This past weekend Cochon 555 took over the grand ballroom of Boston’s luxurious Fairmont Copley Plaza for their sixth stop on a ten city tour with the worthy aim of promoting heritage breed pigs for the sake of biodiversity, not to mention their superior flavor. We previewed the event here. Five local chefs were challenged to dish out pork in all its forms to Boston foodies, who also enjoyed wine pairings and watching the handiwork of two of New England’s fastest butchers–Tom Daly of Savenor’s and Rick Lemay of Lemay & Sons Beef–in a pig breakdown competition.
Things kicked off with a VIP reception where several vineyard reps ran tasting stations offering disappointingly small pours and the venerable folks from Island Creek Oysters shucked Duxbury mollusks from behind a raw bar made from a very small dinghy. Trays of chips topped with crème fraiche and a generous spoonful of Black River Caviar circulated the room. There was a bit of a wait, but Formaggio Kirchen‘s expansive cheese bar offered up everything from a ripe gooey Limburger to a hearty and slightly nutty Vermont cow’s milk cheese called Tarentaise from Thistle Hill Farm. When the main floor of the Fairmont’s gilded ballroom opened, the pork began to flow. I swung by Mary Dumont’s (Harvest) table for their breakfast, lunch & dinner pork combo. First came a bacon, cheddar, and quail egg biscuit. Which, at room temperature, I probably could have passed on. A simple boxed lunch paired a jar of deliciously fresh pulled pork rillette and spicy mustard, with a couple crostinis for scooping, and a light “dinner” of slow cooked pork loin on a small pita with “kimchi” (I don’t know if a Korean would have agreed) tangy pickles followed. These two dishes succeeded where many others at Cochon failed. They put aside any kind of pork gimmicks and were designed to be served at, or below, room temperature. Of course, I did pass on “dessert,” a crispy stick of bacon wrapped in cotton candy despite it being one of the most talked about dishes at the event. Lacking a proper kitchen on the floor and having to serve hundreds with sometimes elaborate plates, the chefs at Cochon (and usually other events like it) struggled to pass their food hot. What might be delicious fresh from the stove (or at least a heat lamp), suffers when served lukewarm. This was the biggest issue with Matt Jenning’s (Farmstead) ambitious spread of lard toasted waffle poutine with ham terrine and maple gravy; deep fried creton, boudin noir and beans in pork broth; maple chicharron with chorizo pop rocks; and chocolate lard cookie with bacon-maple cream. I would’ve been happy with something lighter and more focused, but Jennings won for the third year running so he clearly knows how to please the crowd and the judges alike.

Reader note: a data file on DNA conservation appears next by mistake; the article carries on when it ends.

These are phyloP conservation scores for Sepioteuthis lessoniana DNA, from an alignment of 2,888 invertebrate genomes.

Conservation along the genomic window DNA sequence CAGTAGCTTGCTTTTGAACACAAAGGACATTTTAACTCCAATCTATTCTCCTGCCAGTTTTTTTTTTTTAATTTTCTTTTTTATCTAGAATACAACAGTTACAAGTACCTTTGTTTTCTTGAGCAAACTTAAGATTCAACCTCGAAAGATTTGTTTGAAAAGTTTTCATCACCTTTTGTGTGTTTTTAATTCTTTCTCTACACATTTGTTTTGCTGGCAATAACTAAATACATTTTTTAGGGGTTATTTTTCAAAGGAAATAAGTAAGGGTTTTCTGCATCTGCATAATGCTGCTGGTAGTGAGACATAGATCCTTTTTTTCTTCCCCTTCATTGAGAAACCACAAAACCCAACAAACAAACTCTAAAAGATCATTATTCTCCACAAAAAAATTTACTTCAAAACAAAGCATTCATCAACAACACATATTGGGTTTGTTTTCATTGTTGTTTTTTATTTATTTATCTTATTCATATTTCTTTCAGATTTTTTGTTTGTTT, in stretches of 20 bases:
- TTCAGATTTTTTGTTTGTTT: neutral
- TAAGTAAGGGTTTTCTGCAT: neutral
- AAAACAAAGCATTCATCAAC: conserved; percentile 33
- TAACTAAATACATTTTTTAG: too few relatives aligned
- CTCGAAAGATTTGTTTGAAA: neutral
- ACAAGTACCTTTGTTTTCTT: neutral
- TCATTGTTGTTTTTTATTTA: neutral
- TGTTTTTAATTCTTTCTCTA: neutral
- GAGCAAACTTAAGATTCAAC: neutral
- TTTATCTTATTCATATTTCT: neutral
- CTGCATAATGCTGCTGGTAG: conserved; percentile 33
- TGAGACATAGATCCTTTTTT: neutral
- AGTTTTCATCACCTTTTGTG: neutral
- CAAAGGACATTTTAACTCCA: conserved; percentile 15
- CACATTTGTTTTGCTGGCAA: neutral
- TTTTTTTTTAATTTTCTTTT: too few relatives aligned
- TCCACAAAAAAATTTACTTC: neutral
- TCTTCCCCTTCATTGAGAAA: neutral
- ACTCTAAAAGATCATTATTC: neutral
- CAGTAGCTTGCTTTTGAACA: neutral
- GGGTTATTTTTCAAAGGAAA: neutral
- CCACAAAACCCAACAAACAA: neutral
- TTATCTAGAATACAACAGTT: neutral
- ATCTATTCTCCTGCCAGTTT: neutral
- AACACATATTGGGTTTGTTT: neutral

Will Gilson’s (Garden at the Cellar) joked at his table that there were no gimmicks there. I was happy to see he had a sense of humor over his tasty and rich pork baklava, scotch eggs with browned butter hollandaise; pulled pork pig newtons; pork sliders with watercress, salsa verde, and crispy garlic; and whipped Mexican lardo.
Lydia Shire (Scampo), in true nose to tail fashion pleased adventurous eaters with unconventional servings of dishes like chestnut flour pappardelle with pig and celery ragu; beer battered brains with pickle sauce and homemade pretzel; Mexican spiced pigs feet with margarita doughnuts; and Georgia grits cake with chopped fried pig’s heart with peanuts and pork muzzle. Shire must have either shown up late and got last pick of the pork or decided to impose a Top Chef-style challenge on herself. All I can say is she had the crowd lined up across the ballroom.I spent a lot of time hovering around Barry Maiden’s (Hungry Mother) table snacking on pecan and bacon sandies with chocolate–the bacon provided just a touch of saltiness to counter the sweetness of the cookie in that classic American combination of flavors. Their plate featured freshly carved cola-glazed smoked ham on top of collard green kraut. Topped with spoonfuls of their spicy housemade creole mustard and pickled beets, apples, and fennel, it was a perfect few bites. The pork accouterments–pigs in a blanket, cajun boudin balls, morteau sausage, and blood pudding–were less noteworthy but spiced up the plates with different and less common tastes and pig parts.